First Monday

First Monday is one of the first openly accessible, peer–reviewed journals solely devoted to resarch about the Internet. First Monday has published 1,880 papers in 280 issues, written by 2,632 different authors, over the past 23 years. No subscription fees, no submission fees, no advertisements, no fundraisers, no walls.

This month: September 2019
Evolution of bot and human behavior during elections
Online social media have become one of the main communication platforms for political discussion. The online ecosystem, however, does not only include human users but has given a space to an increasing number of automated accounts, referred to as bots, extensively used to spread messages and manipulate the narratives others are exposed to. Although social media service providers put increasing efforts to protect their platforms, malicious bot accounts continuously evolve to escape detection. In this work, the activity of almost 245K accounts, engaged in Twitter political discussions, was monitored during the last two U.S. voting events. Approximately 31K bots were identified and their activity was characterized in contrast with humans. In the 2018 midterms, bots changed the volume and the temporal dynamics of their online activity to better mimic humans and avoid detection. These findings highlight the mutable nature of bots and illustrate the challenges to forecast their evolution.
  
Also this month
Elites and foreign actors among the alt-right: The Gab social media platform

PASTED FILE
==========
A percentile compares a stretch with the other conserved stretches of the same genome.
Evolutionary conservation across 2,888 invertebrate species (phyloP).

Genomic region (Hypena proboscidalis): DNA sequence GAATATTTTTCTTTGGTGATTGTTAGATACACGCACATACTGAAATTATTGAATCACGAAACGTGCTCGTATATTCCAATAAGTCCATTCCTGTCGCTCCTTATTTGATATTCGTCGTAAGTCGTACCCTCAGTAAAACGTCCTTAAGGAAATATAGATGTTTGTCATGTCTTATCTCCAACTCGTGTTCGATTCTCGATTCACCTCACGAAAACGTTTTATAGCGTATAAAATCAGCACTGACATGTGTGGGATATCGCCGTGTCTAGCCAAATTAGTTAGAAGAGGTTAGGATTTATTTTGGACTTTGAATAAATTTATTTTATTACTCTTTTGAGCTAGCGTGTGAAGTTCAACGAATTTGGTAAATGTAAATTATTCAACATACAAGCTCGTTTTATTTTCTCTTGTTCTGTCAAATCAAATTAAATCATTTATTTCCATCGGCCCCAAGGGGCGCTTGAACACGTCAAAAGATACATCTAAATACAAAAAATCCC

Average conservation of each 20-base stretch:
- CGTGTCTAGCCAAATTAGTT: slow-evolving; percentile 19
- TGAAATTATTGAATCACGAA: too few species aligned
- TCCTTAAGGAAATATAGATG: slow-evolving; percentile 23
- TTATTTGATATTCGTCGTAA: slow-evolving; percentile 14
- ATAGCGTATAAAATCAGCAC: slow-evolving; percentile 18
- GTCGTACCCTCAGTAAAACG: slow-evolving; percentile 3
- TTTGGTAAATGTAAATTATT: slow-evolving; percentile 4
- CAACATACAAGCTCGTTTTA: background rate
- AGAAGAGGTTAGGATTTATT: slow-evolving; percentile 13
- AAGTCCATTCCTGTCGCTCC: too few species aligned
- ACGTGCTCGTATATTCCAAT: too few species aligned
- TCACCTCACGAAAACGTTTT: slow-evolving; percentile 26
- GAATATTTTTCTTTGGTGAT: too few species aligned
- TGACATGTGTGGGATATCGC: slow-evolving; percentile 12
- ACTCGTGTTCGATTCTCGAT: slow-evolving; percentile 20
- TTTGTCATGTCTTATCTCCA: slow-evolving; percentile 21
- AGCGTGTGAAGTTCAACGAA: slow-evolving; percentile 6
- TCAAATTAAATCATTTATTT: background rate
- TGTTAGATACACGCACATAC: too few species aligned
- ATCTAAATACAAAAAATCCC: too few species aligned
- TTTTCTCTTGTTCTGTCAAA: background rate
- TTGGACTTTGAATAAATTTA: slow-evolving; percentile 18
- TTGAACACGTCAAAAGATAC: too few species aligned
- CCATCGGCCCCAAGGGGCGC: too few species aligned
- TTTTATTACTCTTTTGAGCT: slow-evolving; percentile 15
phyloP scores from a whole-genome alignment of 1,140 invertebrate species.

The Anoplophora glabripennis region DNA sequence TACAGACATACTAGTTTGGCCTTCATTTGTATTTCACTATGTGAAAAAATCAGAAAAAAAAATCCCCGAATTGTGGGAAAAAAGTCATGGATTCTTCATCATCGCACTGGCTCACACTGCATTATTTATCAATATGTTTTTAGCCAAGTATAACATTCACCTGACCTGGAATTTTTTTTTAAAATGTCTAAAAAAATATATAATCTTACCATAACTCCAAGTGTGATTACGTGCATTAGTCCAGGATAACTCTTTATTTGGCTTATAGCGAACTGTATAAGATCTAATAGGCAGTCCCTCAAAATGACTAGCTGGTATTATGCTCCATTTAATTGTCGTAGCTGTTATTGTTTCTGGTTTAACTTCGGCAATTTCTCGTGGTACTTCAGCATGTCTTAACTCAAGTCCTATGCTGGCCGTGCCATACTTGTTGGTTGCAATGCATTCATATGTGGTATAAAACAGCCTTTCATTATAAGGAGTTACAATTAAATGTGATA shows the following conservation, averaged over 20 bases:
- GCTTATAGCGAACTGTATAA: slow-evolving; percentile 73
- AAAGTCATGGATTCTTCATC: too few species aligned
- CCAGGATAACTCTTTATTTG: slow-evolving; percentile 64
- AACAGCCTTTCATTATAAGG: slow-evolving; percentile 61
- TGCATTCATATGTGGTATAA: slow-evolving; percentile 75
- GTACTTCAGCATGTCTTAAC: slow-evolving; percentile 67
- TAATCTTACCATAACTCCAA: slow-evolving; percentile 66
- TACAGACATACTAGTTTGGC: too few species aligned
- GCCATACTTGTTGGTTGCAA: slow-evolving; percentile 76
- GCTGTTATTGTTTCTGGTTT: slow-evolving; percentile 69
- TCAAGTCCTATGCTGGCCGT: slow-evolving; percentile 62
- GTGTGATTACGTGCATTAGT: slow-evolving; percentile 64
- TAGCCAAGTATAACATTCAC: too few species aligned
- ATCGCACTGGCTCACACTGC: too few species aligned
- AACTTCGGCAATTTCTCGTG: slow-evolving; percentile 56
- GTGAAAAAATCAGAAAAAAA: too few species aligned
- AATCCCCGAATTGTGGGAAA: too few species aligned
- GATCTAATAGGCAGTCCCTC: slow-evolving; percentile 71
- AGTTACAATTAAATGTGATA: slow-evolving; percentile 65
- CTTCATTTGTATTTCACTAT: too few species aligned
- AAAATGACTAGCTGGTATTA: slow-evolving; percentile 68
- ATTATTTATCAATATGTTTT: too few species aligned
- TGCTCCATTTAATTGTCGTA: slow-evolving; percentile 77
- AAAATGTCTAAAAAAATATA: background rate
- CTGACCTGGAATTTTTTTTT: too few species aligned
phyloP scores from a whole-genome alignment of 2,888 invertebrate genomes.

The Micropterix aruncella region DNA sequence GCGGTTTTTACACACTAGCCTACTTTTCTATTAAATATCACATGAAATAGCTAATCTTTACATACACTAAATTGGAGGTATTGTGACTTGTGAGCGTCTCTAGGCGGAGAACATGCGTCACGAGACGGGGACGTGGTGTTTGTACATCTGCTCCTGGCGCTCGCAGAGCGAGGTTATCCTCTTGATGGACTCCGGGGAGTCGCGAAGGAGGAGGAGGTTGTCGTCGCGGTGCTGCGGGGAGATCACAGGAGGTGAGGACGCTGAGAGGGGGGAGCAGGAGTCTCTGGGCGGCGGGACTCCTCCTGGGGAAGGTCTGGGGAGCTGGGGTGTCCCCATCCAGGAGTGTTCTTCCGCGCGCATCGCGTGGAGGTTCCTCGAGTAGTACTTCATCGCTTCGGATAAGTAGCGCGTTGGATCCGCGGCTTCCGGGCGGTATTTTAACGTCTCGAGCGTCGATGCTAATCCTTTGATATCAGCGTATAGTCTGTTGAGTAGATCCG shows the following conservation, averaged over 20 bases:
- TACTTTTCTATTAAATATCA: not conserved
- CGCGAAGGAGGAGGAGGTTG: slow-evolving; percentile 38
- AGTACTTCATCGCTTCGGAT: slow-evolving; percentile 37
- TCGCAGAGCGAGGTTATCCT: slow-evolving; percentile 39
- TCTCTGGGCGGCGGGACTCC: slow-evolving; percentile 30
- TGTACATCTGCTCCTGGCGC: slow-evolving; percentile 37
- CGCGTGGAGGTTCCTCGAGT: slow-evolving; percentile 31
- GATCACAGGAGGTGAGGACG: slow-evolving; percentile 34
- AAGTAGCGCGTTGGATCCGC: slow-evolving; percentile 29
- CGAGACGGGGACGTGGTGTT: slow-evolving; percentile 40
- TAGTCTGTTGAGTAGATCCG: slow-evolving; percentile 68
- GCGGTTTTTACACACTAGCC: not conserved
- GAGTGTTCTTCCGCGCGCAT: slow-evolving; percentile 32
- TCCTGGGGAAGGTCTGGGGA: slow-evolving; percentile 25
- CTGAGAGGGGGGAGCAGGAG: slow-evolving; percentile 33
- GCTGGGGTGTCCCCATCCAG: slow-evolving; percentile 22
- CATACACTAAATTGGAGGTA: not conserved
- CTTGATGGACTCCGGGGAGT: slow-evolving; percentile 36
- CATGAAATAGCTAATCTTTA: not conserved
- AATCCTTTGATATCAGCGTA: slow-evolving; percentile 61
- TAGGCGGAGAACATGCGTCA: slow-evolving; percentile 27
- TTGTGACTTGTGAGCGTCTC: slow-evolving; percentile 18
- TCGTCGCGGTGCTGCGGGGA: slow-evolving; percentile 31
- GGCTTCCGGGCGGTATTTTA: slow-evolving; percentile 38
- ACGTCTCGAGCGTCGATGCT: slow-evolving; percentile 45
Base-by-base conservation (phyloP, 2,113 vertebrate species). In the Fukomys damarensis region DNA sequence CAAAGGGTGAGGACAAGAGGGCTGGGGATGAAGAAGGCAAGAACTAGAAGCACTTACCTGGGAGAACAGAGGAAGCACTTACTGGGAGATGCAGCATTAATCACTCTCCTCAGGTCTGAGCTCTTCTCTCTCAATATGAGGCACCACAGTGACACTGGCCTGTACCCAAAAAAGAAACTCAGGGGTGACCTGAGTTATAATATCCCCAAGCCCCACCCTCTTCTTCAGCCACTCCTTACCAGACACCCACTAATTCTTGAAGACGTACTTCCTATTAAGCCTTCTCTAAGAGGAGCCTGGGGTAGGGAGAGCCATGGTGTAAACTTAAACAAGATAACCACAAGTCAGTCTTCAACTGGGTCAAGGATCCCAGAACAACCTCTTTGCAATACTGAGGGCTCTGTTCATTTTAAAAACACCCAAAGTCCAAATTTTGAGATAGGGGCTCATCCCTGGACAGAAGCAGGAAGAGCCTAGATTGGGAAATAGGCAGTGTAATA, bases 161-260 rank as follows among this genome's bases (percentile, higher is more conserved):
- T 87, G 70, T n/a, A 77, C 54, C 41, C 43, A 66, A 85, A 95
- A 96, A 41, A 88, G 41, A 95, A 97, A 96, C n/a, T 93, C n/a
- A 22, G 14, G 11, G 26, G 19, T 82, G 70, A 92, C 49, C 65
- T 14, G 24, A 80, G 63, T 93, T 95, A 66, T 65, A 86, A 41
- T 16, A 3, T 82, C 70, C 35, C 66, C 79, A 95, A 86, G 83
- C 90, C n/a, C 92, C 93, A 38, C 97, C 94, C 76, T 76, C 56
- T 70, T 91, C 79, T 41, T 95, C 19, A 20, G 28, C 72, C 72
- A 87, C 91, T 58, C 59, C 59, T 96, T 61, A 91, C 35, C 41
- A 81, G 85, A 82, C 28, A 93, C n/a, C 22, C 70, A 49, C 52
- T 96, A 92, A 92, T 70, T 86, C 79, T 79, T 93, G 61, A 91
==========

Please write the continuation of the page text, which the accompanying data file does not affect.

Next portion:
Content regulation and censorship of social media platforms is increasingly discussed by governments and the platforms themselves. To date, there has been little data-driven analysis of the effects of regulated content deemed inappropriate on online user behavior. This paper compares Twitter — a popular social media platform that occasionally removes content in violation of its Terms of Service — to Gab — a platform that markets itself as completely unregulated. Launched in mid-2016, Gab is, in practice, dominated by individuals who associate with the “alt-right” political movement in the United States. Despite its billing as “The Free Speech Social Network,” Gab users display more extreme social hierarchy and elitism when compared to Twitter. Although the framing of the site welcomes all, Gab users’ content is more homogeneous, preferentially sharing material from sites traditionally associated with the extremes of American political discourse, especially the far right. Furthermore, many of these sites are associated with state-sponsored propaganda from foreign governments. Finally, there is a significant presence of German language posts on Gab, with several topics focusing on German domestic politics, yet sharing significant amounts of content from U.S. and Russian sources. These results indicate possible emergent linkages between domestic politics in European and American far right political movements.
  
  


 

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